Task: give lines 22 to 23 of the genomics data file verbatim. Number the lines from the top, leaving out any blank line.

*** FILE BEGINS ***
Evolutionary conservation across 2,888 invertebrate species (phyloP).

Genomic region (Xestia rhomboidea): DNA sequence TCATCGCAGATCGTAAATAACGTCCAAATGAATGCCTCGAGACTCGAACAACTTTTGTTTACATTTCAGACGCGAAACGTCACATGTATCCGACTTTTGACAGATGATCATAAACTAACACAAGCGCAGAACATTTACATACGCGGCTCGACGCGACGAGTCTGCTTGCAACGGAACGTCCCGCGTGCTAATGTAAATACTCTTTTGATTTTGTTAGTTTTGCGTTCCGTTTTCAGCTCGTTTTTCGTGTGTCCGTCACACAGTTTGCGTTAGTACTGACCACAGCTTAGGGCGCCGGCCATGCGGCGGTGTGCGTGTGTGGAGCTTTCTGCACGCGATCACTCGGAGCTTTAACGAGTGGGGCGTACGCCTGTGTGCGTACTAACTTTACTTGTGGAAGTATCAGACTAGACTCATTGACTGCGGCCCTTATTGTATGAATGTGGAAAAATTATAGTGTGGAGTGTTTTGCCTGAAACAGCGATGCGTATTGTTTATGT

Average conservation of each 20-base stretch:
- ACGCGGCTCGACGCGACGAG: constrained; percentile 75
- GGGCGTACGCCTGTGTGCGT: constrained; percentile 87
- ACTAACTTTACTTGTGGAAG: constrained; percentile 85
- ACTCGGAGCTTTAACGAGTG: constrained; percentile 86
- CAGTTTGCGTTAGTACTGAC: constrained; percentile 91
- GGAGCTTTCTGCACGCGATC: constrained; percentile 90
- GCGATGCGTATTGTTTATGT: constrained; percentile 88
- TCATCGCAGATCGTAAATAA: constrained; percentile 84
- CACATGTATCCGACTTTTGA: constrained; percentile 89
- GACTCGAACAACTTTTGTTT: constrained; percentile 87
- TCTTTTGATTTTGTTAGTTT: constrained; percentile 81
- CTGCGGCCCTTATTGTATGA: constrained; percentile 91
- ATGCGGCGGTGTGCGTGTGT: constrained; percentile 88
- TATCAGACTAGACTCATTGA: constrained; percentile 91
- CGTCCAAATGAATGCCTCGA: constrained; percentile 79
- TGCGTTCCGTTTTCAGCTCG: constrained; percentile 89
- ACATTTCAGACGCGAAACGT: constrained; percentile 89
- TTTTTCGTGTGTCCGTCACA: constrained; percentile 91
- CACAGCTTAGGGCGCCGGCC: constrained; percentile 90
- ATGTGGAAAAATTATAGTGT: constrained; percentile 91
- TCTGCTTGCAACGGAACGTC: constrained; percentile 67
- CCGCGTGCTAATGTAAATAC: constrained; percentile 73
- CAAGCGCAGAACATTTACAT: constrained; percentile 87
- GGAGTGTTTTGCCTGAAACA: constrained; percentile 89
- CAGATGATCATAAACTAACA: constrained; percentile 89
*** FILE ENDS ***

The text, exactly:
- CACAGCTTAGGGCGCCGGCC: constrained; percentile 90
- ATGTGGAAAAATTATAGTGT: constrained; percentile 91